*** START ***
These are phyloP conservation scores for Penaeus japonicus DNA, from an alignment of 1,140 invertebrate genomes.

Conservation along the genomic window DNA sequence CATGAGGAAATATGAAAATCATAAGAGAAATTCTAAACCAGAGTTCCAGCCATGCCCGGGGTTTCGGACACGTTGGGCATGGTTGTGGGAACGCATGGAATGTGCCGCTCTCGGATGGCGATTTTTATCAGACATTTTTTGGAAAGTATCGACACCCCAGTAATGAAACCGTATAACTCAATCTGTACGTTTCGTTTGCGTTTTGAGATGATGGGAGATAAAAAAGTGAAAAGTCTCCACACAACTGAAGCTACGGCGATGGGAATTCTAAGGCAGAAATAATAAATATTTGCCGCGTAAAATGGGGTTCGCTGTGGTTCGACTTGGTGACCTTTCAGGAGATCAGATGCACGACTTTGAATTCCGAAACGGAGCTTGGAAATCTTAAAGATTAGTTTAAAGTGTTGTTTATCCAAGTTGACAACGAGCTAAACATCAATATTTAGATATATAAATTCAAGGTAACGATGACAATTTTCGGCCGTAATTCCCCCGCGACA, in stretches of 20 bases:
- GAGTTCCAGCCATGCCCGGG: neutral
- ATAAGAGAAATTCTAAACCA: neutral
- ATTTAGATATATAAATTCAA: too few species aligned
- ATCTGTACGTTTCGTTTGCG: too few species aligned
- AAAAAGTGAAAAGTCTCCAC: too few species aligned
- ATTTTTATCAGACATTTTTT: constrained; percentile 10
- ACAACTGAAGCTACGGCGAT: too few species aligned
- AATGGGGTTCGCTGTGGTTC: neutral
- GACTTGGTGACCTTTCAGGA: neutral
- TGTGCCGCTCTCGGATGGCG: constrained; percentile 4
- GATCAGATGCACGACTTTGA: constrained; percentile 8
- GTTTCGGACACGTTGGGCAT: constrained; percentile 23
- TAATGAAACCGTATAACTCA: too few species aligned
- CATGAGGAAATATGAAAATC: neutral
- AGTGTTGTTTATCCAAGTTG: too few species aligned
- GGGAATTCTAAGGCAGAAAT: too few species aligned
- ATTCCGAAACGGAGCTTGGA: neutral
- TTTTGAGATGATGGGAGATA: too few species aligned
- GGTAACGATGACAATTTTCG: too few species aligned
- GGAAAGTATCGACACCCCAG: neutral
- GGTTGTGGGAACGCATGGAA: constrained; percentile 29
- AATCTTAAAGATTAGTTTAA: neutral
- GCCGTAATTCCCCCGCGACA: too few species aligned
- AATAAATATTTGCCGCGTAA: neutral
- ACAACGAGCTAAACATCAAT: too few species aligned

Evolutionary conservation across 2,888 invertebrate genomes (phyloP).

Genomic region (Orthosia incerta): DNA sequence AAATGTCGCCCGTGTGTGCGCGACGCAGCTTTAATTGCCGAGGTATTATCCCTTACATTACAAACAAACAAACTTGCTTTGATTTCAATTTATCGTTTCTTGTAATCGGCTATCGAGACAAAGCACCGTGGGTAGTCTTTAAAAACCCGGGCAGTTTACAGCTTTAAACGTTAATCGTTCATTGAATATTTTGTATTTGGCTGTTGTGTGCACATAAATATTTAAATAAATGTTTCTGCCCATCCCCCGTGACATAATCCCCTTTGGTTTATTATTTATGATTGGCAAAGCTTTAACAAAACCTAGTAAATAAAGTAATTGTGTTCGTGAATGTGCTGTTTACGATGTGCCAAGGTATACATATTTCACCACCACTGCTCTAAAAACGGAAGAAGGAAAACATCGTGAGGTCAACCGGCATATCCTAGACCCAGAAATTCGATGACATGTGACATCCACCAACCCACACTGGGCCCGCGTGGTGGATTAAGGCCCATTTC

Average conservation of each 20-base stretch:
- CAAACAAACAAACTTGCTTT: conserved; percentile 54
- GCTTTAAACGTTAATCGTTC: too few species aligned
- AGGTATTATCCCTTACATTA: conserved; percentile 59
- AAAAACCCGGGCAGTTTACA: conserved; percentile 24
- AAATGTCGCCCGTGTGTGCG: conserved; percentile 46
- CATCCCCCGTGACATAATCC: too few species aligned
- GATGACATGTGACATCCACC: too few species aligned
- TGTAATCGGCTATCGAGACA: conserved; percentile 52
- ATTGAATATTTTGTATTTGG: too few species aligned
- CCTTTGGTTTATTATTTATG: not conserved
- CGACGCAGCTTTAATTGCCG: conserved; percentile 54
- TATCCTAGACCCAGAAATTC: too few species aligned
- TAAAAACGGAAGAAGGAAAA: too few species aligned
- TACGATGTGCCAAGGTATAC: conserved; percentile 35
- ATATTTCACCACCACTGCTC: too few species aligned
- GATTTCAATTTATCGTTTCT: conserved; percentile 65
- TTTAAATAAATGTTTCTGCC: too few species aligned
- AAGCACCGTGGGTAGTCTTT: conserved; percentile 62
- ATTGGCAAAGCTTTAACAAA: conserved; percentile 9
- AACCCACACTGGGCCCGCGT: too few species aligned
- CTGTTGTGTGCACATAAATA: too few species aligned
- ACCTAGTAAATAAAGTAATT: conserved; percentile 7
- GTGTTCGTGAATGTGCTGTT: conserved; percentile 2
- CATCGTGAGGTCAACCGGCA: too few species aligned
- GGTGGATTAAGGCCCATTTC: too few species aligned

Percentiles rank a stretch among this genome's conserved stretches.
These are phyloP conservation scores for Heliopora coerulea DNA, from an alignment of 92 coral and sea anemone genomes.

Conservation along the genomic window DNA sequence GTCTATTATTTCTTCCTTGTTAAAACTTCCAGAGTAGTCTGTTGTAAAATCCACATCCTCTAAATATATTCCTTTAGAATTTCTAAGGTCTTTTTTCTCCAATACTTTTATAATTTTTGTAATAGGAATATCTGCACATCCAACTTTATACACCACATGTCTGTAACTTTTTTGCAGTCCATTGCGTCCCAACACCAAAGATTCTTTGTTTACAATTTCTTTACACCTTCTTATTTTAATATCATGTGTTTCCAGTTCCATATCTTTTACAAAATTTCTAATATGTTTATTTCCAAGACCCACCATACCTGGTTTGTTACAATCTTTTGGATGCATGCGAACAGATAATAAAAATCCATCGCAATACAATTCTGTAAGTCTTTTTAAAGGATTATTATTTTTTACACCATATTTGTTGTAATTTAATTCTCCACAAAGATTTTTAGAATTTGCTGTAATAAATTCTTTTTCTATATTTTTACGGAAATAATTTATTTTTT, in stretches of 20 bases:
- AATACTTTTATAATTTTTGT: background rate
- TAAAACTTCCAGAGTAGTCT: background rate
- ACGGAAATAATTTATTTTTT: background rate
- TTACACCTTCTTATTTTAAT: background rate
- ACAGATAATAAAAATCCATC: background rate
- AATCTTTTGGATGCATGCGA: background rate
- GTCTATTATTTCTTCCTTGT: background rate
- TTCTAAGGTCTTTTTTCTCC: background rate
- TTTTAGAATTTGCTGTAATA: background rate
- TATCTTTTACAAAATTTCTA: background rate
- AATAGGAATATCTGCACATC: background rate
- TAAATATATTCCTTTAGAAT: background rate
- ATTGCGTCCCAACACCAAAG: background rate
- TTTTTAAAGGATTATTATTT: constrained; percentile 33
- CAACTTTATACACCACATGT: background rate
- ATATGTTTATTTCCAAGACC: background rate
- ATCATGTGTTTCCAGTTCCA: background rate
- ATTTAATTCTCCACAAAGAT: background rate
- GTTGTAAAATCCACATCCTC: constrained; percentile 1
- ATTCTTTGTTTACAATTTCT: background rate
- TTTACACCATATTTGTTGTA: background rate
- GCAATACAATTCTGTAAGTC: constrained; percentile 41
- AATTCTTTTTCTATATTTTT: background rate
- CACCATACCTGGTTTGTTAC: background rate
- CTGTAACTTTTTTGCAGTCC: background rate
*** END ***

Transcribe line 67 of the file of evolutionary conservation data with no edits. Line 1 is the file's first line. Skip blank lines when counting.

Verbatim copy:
- TTTTAGAATTTGCTGTAATA: background rate